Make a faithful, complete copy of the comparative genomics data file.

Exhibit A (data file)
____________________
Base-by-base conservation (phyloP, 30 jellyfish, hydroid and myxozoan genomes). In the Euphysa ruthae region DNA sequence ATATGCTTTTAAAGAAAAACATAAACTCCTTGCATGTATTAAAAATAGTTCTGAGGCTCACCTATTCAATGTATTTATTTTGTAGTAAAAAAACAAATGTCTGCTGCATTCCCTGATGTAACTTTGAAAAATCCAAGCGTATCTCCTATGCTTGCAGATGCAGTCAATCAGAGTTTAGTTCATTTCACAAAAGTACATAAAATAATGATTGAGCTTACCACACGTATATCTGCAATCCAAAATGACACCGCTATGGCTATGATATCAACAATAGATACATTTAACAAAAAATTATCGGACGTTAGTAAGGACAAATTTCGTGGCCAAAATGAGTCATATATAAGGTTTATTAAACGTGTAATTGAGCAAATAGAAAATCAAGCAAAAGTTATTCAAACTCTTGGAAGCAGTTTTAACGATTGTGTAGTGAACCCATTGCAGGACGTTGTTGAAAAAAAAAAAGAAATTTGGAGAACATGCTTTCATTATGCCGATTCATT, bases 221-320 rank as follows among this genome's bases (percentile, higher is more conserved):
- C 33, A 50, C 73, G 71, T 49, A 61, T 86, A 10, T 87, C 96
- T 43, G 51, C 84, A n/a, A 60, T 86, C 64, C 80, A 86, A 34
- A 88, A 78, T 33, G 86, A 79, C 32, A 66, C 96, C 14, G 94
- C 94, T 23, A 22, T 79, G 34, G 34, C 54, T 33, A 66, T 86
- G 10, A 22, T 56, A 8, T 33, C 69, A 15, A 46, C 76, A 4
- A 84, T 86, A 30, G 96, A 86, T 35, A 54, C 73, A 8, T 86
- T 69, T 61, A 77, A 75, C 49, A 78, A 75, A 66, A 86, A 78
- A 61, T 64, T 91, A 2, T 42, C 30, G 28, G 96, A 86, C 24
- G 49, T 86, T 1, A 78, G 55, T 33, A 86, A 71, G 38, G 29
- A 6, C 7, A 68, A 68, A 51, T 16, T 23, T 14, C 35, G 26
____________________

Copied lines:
Base-by-base conservation (phyloP, 30 jellyfish, hydroid and myxozoan genomes). In the Euphysa ruthae region DNA sequence ATATGCTTTTAAAGAAAAACATAAACTCCTTGCATGTATTAAAAATAGTTCTGAGGCTCACCTATTCAATGTATTTATTTTGTAGTAAAAAAACAAATGTCTGCTGCATTCCCTGATGTAACTTTGAAAAATCCAAGCGTATCTCCTATGCTTGCAGATGCAGTCAATCAGAGTTTAGTTCATTTCACAAAAGTACATAAAATAATGATTGAGCTTACCACACGTATATCTGCAATCCAAAATGACACCGCTATGGCTATGATATCAACAATAGATACATTTAACAAAAAATTATCGGACGTTAGTAAGGACAAATTTCGTGGCCAAAATGAGTCATATATAAGGTTTATTAAACGTGTAATTGAGCAAATAGAAAATCAAGCAAAAGTTATTCAAACTCTTGGAAGCAGTTTTAACGATTGTGTAGTGAACCCATTGCAGGACGTTGTTGAAAAAAAAAAAGAAATTTGGAGAACATGCTTTCATTATGCCGATTCATT, bases 221-320 rank as follows among this genome's bases (percentile, higher is more conserved):
- C 33, A 50, C 73, G 71, T 49, A 61, T 86, A 10, T 87, C 96
- T 43, G 51, C 84, A n/a, A 60, T 86, C 64, C 80, A 86, A 34
- A 88, A 78, T 33, G 86, A 79, C 32, A 66, C 96, C 14, G 94
- C 94, T 23, A 22, T 79, G 34, G 34, C 54, T 33, A 66, T 86
- G 10, A 22, T 56, A 8, T 33, C 69, A 15, A 46, C 76, A 4
- A 84, T 86, A 30, G 96, A 86, T 35, A 54, C 73, A 8, T 86
- T 69, T 61, A 77, A 75, C 49, A 78, A 75, A 66, A 86, A 78
- A 61, T 64, T 91, A 2, T 42, C 30, G 28, G 96, A 86, C 24
- G 49, T 86, T 1, A 78, G 55, T 33, A 86, A 71, G 38, G 29
- A 6, C 7, A 68, A 68, A 51, T 16, T 23, T 14, C 35, G 26